The Promenade ends at the square in front of St. Martin’s Cathedral, a place which lays bare the surging currents of Bratislava’s 20th century history. The image of a vanished Synagogue is etched into a stark black wall directly opposite the cathedral; the memorial a few feet away testifies to the 90,000 Slovak Jews killed by the Nazis. This Synagogue was plowed under by the Communists to make way for the freeway roaring overhead. The cathedral shudders from the heavy traffic, but the Communists believed they were building a more modern, egalitarian future. It is fortunate any of historic Bratislava still remains.
You can walk across the bridge here and have a drink at the “UFO” café/bar atop Novy Most (New Bridge). Locals hated the Jetson-looking orb atop the bridge, but it has been updated into a fancy overpriced bar and viewing platform. And it really does look like a UFO. Or you could turn left along the river and explore Eurovea for a glimpse of Bratislava’s future. Eurovea is a futuristic shopping mall and residential development on the Danube.
The Art Nouveau Blue Church, a short meander past the Promenade behind the National Theater, really deserves the name. It faces a derelict, abandoned Soviet office building, visible evidence of Bratislava’s post-Communist transformation.
At Grassalkovich Palace, the presidential palace on Stefanikova road on the way to the train station, you can see the hourly changing of the guard, Ruritanian-looking uniforms, plumed hats, and all. Hike left up the hill just beyond here to explore Slavin Hill, a Soviet memorial to the 6,800 Russian soldiers who died liberating the city in 1945. Of course, they neglected to go home for nearly half a century and left economic collapse in their wake.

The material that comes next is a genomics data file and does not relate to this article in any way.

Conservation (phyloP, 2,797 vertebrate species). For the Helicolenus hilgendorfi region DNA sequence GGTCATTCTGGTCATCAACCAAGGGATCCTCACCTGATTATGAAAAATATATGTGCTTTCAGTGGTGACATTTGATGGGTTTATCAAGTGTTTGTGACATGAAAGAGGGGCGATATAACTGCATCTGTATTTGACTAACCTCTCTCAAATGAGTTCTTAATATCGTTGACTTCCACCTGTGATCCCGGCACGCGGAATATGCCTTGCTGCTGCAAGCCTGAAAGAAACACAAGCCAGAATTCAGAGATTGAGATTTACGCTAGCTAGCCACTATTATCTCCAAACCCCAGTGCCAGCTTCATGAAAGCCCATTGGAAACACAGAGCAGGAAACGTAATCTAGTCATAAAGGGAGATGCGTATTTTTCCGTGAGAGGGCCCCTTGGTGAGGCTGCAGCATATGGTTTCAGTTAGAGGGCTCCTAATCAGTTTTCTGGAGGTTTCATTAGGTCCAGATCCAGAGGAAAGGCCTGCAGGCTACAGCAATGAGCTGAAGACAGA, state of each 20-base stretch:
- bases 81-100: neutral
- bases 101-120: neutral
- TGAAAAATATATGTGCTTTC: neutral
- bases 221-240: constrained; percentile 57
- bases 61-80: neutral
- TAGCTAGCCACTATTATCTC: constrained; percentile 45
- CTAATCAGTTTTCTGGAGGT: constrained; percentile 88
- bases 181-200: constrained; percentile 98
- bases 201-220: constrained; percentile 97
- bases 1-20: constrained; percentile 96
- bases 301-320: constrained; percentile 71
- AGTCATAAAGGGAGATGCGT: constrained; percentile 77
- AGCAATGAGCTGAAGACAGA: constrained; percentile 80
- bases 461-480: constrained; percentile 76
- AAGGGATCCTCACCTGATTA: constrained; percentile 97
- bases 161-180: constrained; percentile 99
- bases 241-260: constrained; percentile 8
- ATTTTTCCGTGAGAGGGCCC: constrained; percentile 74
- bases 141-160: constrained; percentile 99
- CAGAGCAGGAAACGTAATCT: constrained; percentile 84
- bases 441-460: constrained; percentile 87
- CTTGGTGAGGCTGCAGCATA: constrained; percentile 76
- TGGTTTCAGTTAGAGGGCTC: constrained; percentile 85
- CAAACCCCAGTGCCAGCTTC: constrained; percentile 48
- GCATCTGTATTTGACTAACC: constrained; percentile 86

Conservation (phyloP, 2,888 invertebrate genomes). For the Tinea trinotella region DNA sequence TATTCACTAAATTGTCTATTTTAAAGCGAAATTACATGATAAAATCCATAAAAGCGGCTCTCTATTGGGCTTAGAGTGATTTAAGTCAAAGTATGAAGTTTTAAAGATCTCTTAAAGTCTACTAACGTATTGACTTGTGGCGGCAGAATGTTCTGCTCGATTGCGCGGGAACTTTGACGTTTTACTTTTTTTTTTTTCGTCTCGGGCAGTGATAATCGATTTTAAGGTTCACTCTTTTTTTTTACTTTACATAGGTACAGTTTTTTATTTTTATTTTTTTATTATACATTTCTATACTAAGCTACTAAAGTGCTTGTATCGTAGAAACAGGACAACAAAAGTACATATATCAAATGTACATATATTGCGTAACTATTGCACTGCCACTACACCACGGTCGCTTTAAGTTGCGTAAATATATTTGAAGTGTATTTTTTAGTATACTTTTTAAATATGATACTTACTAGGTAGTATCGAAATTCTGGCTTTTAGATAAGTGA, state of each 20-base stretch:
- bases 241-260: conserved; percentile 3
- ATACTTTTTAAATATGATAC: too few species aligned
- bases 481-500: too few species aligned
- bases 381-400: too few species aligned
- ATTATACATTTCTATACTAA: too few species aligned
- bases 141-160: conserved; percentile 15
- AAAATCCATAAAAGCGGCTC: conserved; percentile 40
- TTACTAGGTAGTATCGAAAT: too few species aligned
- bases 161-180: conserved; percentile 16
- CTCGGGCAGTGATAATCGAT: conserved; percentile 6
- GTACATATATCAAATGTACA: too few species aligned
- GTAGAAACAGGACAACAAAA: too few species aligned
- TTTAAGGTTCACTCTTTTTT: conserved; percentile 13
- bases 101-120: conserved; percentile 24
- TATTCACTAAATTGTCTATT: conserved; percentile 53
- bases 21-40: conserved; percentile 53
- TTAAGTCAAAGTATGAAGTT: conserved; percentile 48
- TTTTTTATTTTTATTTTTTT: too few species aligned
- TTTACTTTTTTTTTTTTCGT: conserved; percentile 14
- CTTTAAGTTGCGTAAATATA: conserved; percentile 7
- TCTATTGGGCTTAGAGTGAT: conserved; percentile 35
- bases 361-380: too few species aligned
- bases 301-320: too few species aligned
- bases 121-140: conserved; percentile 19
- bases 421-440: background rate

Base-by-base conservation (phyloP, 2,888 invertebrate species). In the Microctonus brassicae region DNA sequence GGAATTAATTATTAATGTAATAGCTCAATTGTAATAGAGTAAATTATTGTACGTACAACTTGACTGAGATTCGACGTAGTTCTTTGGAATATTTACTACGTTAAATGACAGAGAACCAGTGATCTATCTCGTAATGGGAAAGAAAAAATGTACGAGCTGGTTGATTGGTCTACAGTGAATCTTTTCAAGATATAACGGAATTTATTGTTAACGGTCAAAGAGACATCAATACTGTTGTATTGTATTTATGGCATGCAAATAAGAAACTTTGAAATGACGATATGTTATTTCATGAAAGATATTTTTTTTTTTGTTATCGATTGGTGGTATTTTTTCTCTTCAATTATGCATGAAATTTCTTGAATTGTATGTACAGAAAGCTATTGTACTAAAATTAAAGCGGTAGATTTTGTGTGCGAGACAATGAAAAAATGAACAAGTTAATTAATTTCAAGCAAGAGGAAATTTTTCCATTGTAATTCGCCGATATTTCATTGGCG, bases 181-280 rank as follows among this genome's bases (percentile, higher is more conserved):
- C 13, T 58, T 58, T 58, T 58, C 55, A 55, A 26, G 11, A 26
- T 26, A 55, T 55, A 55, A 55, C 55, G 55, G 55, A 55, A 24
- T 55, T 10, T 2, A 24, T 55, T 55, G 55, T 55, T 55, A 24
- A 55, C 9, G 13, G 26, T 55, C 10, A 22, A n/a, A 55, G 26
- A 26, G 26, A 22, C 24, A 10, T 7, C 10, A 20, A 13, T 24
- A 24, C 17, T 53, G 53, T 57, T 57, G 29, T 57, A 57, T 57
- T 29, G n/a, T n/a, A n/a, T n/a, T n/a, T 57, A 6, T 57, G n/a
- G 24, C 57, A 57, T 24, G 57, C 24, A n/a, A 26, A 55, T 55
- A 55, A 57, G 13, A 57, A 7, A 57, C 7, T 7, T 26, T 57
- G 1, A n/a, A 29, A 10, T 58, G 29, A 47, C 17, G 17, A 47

If you have a bit more time, Devin Castle is a short bus ride up the Danube and is evocative for its Iron Curtain monument; the Morava river divided Austria (freedom) from Slovakia (Soviet bloc) and guards shot many escapees on this spot. If your hotel or the tourist office can arrange a day trip to the newly restored Red Castle (Cerveny Kamen) with a stop at Modra and Pezinok for wine-tasting on the “Little Carpathian Wine Tour,” don’t pass up the opportunity. We meandered into a family winery in Modra that had been in the family since 1593 and ate goulash that had been simmering in a barrel all day.
But you aren’t done with Bratislava until you’ve seen a few sights a bit away from the town center. Locals say the Castle looming over the city looks like an upside-down table, victim of an ugly Communist-era restoration, and it is only worth visiting for the view of Old Town, the UFO, and rapidly-gentrifying Petrzalka housing estates across the Danube.
Bratislava’s tourist future is about to explode, so now is the time to explore. By 2016 a TGV train from Paris will deposit passengers in a new train station, and it will be too late to say, “I was there before it became a hot destination.”
Kathy Fritts is a retired school librarian who has lived and worked in six different countries. Now she travels for fun and writes to educate and encourage readers to take a chance and enrich their lives by traveling.